Why isn't CloudFront following a cache behavior that I created?
Last updated: 2020-11-25
I created a custom cache behavior for a specific URL path pattern on my distribution, but Amazon CloudFront isn't following the cache behavior. Why?
If your CloudFront distribution isn't following a cache behavior that you created, check the following:
- Review your distribution's behaviors to be sure that there's a cache behavior for your requested path pattern. If the requested path pattern isn't correctly defined in a cache behavior, CloudFront uses the default cache behavior. For example, if a cache behavior has Path Pattern set to test/, then a request to example.com/test/file1.jpg follows the default cache behavior. The request won’t follow the behavior specified for test/ because the path pattern is missing a wildcard at the end of the path (test/*).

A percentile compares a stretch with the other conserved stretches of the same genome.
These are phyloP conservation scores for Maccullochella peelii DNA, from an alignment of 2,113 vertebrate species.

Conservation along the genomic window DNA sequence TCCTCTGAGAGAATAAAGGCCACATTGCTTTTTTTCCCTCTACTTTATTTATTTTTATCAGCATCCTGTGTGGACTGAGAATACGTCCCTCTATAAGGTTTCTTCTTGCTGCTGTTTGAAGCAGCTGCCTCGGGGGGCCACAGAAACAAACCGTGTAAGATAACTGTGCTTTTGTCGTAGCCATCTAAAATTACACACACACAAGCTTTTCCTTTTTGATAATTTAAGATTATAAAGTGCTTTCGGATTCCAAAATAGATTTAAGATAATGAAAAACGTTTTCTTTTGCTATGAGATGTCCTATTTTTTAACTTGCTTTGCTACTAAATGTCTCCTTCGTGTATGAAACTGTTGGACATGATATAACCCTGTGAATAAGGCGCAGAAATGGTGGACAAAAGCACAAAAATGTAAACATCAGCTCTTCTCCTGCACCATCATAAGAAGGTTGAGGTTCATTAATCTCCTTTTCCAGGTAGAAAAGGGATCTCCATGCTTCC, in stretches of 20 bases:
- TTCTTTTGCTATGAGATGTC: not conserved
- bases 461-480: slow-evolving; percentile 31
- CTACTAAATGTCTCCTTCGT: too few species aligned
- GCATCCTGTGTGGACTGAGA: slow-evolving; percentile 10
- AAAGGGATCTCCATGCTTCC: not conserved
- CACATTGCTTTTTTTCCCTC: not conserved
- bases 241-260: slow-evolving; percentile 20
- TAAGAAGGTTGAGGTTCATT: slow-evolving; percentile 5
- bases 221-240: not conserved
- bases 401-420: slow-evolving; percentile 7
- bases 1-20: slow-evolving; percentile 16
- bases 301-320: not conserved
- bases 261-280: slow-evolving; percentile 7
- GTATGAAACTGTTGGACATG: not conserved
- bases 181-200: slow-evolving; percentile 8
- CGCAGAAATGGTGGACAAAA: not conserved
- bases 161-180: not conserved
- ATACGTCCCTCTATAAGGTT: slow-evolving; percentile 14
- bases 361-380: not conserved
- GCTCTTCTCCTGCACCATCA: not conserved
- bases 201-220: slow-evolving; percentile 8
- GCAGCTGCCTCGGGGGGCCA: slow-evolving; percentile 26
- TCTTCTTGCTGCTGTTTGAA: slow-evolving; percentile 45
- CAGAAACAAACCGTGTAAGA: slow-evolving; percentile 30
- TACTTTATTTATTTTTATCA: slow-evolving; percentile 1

- Review the path pattern specified in the cache behavior to be sure that the capitalization is correct. Path patterns specified in CloudFront are case-sensitive. References to buckets or objects in Amazon Simple Storage Service (Amazon S3) are also case-sensitive. If a path pattern has incorrect capitalization and your default cache behavior doesn't cache the requested content, users might receive a "404 Not Found" error.
- If you recently made changes to the cache behavior and you want to serve the updated content before the existing content expires from the cache, then consider running an invalidation.
Note: CloudFront doesn't generate 404 responses. If a requested object isn't found in a CloudFront cache, the request is sent to the origin and the origin generates the 404 response.